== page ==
Conspirata is a sequel to Robert Harris’ novel Imperium, which chronicles the rise of Cicero in ancient Rome. Harris is a great novelist, and he sticks to the facts and to the actual speeches of Cicero as much as possible—which is what make this book so valuable. You feel you know these people afterwards. Conspirata […]
Conspirata is a sequel to Robert Harris’ novel Imperium, which chronicles the rise of Cicero in ancient Rome. Harris is a great novelist, and he sticks to the facts and to the actual speeches of Cicero as much as possible—which is what make this book so valuable. You feel you know these people afterwards.
Conspirata tells of Cicero’s consulship in which he ruled over the Roman Empire for a brief period, his work as a senator, and his brilliance as a lawyer and orator. It’s impossible to recommend this novel too highly; I loved it.
I was struck by the conditions in Rome at this time (the story begins in 63 B.C.). Keep in mind that this was the most civilized and progressive society known to Western man at the time. We still speak of “the glory that was Rome.” It was glorious, but only to a point, and depending on the strata of society you occupied.
Into this world, Jesus Christ was born. Into this culture the gospel came. To these people, God sent a Savior.
Read what Robert Harris said about these people and think, Man, did they ever need a Savior!
“Such was the state of the city on the eve of Cicero’s consulship—a vortex of hunger, rumor and anxiety, of crippled veterans and bankrupt farmers begging at every corner; of roistering bands of drunken young men terrorizing shopkeepers; of women from good families openly prostituting themselves outside the taverns; of sudden conflagrations, violent tempests … and scavenging dogs; of fanatics, soothsayers, beggars, fights.” (p. 7)
Superstition pervaded every aspect of life. When the Senate convened, before any business was enacted, priests performed rites in order to determine “the auguries,” or supernatural signs. The flights of birds or lightning flashes were interpreted as warnings or encouragements.
As Cicero and his entourage moved across the city, they ignored the beggars on every street and stepped around the dead bodies, victims of violence or starvation the night before.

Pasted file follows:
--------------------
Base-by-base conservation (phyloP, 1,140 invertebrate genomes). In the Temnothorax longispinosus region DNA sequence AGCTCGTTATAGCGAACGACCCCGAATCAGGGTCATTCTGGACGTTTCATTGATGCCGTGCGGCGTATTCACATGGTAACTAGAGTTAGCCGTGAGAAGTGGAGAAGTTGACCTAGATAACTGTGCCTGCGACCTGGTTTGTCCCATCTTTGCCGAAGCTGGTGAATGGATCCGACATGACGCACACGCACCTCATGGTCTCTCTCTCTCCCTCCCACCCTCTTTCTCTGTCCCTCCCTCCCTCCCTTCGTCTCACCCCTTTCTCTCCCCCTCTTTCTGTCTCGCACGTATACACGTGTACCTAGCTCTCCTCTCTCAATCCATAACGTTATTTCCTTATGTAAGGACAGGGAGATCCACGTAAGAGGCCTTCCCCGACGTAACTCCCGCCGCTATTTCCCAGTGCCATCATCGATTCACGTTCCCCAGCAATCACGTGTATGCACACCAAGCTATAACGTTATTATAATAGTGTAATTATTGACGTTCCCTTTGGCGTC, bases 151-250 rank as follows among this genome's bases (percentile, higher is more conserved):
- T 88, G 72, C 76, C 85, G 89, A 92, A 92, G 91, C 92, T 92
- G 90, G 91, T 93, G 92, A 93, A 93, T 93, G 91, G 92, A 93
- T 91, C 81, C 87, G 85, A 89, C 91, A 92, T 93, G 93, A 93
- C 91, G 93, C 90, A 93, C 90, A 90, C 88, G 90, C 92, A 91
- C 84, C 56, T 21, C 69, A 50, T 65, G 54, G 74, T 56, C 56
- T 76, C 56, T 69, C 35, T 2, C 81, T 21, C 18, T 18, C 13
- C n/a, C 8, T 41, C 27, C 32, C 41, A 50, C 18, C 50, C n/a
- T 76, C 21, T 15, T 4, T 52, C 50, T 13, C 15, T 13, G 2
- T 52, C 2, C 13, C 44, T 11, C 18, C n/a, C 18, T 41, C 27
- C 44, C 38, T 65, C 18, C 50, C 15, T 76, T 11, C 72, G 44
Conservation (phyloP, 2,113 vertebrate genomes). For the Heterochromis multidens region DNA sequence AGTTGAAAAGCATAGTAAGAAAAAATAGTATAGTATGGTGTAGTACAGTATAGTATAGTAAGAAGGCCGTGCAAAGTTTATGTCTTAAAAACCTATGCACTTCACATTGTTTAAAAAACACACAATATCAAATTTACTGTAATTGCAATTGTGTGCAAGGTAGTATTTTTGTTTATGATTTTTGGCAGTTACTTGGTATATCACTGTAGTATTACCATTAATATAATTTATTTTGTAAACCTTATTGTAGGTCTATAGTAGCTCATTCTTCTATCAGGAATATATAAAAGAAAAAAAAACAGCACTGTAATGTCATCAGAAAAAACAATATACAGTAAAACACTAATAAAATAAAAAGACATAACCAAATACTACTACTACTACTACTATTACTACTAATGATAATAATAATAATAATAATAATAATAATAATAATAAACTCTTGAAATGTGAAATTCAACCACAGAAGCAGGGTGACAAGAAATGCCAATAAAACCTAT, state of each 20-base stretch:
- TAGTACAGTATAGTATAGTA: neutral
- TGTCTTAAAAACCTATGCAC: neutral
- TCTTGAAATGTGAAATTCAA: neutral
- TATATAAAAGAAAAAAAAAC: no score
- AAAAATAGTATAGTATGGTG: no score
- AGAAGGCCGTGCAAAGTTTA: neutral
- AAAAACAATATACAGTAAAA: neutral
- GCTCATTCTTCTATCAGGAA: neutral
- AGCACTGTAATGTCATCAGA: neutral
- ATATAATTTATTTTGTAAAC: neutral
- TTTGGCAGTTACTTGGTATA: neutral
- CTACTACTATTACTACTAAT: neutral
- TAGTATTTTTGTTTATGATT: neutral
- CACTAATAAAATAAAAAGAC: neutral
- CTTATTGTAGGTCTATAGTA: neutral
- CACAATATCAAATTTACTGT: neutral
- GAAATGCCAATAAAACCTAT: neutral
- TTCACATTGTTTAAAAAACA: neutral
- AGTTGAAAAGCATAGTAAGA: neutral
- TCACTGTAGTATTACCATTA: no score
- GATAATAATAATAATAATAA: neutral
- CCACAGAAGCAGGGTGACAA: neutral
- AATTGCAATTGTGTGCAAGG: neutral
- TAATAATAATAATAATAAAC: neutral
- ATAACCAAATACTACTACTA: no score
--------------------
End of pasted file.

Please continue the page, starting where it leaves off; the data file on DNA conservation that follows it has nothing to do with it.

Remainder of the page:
There was no lack of religion. Most of it was composed of nine parts superstition and one part reality. Before major civic events, a bull was sacrificed on an altar, then disemboweled. Its entrails were strewn out on the altar for inspection before the poor animal had died, as the priests looked for omens that the signs were right to proceed with the events of the day.
The city was filled with temples and altars to various gods. Cults of priesthoods were a part of everyday life in Rome.
The biggest event of anyone’s year—possibly his entire life—was to witness a “triumph,” a celebration covering several days to honor a Roman general who had led his army to major victories in foreign lands. War existed as a fact of everyday life for Romans. They were always fighting someone.
Harris describes the triumph given to Ptolemy the Great after his victory over Mithridates and the Armenians.
Into the city marched the Roman legions, followed by wagons bearing booty captured in the foreign conquest. Miniatures of temples and palaces were carried by slaves to show Romans the wealth they had acquired. Wagons were loaded with crowns and thrones, jewels and statues. Eventually, the defeated king and his family would follow, shackled and down-hearted, and they in turn by their subdued armies. Finally, the hero of the day, the general himself, would ride in on a chariot pulled by white horses. On the chariot behind the hero rode a slave, whispering to him underneath the cheers of the crowds, “You are only human. You are only human.”
At the conclusion of the triumph, the defeated kings and their armies were slaughtered. Mercy was a rare thing, and frequently seen as weakness.
To a culture that placed little value on human life, “God so loved (everyone) that he gave his only begotten Son.”
To a people who esteemed the successful and wealthy and disdained the poor and lowly, God sent a Savior who would turn their system of values upside down. “Blessed are the poor,” Jesus would say.
To those who lived for glory and saw fame and celebrity as the highest goals to be attained in this world, God sent his Son to say, “Whoever would be great among you, let him be your servant.”
To those who condoned slavery and took these wretched souls as instruments to be used and discarded, God sent one to “set the captives free.”
To those who hated their enemies and looked forward to killing those they conquered, God sent his Son to show mercy and extend mercy.
To a world that thought of greatness as dominating large masses of people, this Son of God taught a way of lowliness and service to others.
To those who amassed great wealth and loved to put it on display, this Savior said, “A man’s life does not consist of the abundance of things he possesses” and “freely you have received, now freely give.”
Furthermore, Rome was better than most of all those other societies and cultures.
You can only imagine what the other people did.
You can only imagine the difference the gospel of Jesus made there.
For good reason, the common people heard Jesus gladly (Mark 12:37).
For good reason, they followed him and rejoiced to see him put the high and mighty in their place.
For good reason, they wept when he died and rejoiced when he rose, and believed on him the first chance they got.
We who are followers of Jesus must be careful to live by the standards he set and the instructions he gave. We must not be caught up in the world to adopt its ways, otherwise it was all for nothing.
This article originally appeared on JoeMcKeever.com and is reposted here by permission.